Objective To investigate the risk of dementia in patients with stroke who did and did not receive acupuncture treatment.
Design Retrospective cohort study.
Setting This study was based on Taiwan’s National Health Insurance Research Database that included patients with stroke hospitalised between 1 January 2000 and 31 December 2004.
Participants We identified 11 220 patients aged 50 years and older with newly diagnosed stroke hospitalisation.
Primary and secondary outcome measures We compared the incident dementia during the follow-up period until the end of 2009 in patients with stroke who did and did not receive acupuncture. The adjusted HRs and 95% CIs of dementia associated with acupuncture were calculated in multivariate Cox proportional hazard regressions.
Results Acupuncture treatment was associated with a decreased risk of dementia with multivariate adjustment (HR, 0.73; 95% CI 0.66 to 0.80), and the association was significant in both sexes and every age group, as well as in groups with ischaemic stroke, with fewer medical conditions and those hospitalised after stroke. Patients with stroke received acupuncture treatment, and conventional rehabilitation was associated with a significantly reduced risk of poststroke dementia (HR, 0.64; 95% CI 0.56 to 0.74).
Conclusions This study raises the possibility that patients with non-haemorrhagic stroke who received acupuncture had a reduced risk of dementia. The results suggest the need for prospective sham-controlled and randomised trials to establish the efficacy of acupuncture in preventing dementia.
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Contributors All the authors revised and approved the contents of the submitted article. C-CL and C-CS created the idea of the manuscript. C-CL and H-LL conducted statistical analysis of data. C-CS and C-CL wrote the manuscript. All the authors made substantial contributions to interpretation of data and carried out a critical revision of the manuscript for important intellectual content.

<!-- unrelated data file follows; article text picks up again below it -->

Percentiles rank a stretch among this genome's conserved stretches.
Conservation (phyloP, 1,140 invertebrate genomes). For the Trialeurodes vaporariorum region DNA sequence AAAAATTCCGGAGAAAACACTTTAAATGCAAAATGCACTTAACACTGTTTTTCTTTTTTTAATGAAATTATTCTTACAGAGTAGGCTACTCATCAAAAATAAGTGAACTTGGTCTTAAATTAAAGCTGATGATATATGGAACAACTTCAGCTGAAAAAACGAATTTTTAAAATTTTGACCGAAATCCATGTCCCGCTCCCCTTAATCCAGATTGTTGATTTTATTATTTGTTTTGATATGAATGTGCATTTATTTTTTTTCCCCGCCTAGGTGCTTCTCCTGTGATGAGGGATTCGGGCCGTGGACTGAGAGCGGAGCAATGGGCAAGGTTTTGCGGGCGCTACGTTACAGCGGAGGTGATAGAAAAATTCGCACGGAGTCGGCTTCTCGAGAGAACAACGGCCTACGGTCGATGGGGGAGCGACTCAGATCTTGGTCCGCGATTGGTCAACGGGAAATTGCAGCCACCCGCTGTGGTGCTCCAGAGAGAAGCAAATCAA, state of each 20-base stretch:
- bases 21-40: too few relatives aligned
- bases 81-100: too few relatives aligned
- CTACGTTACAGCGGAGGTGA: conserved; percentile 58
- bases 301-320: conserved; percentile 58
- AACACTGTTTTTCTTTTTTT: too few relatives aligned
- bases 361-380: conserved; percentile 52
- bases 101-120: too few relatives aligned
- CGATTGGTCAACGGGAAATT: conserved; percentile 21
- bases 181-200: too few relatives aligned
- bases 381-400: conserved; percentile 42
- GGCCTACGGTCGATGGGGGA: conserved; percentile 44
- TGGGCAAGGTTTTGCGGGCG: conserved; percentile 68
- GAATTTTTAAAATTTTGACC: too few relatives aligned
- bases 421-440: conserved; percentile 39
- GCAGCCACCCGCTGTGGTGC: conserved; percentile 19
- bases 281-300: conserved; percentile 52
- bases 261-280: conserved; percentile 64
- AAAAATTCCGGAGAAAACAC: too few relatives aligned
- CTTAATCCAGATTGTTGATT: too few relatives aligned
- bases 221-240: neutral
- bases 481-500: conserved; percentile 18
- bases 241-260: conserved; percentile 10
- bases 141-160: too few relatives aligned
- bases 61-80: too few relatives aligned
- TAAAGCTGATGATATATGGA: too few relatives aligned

Contributors Prof. Ta-Liang Chen has equal contribution with the corresponding author
Funding This research was supported in part by Taiwan’s National Union of Chinese Medical Doctors’ Association (UNCMA104-H-001), Shuan Ho Hospital and Taipei Medical University (104TMU-SHH-23), Ministry of Science and Technology (MOST105-2629-B-038-001; MOST105-2314-B-038-025; MOST104-2314-B-038-027-MY2; MOST103-2320-B-214-010-MY2; NSC102-2314-B-038-021-MY3), the Committee on Chinese Medicine and Pharmacy, Department of Health, Taiwan (Grants nos. CCMP98-RD-038 and CCMP99-RD-035), and Taiwan’s Ministry of Health and Welfare Clinical Trial and Research Center of Excellence (MOHW106-TDU-B-212-113004).
Competing interests None declared.
Patient consent To protect personal privacy, the electronic database was decoded with patient identification scrambled for further academic access for research. According to National Health Research Institutes regulations, informed consent is not required because of the use of decoded and scrambled patient identification.
Ethics approval This study was evaluated and approved by the Joint Institutional Review Board of Taipei Medical University (TMU-JIRB-201505055) and E-DA Hospital (EDA-JIRB-2014012).
Provenance and peer review Not commissioned; externally peer reviewed.
Data sharing statement Data set available from the Taiwan’s National Health Research Institutes.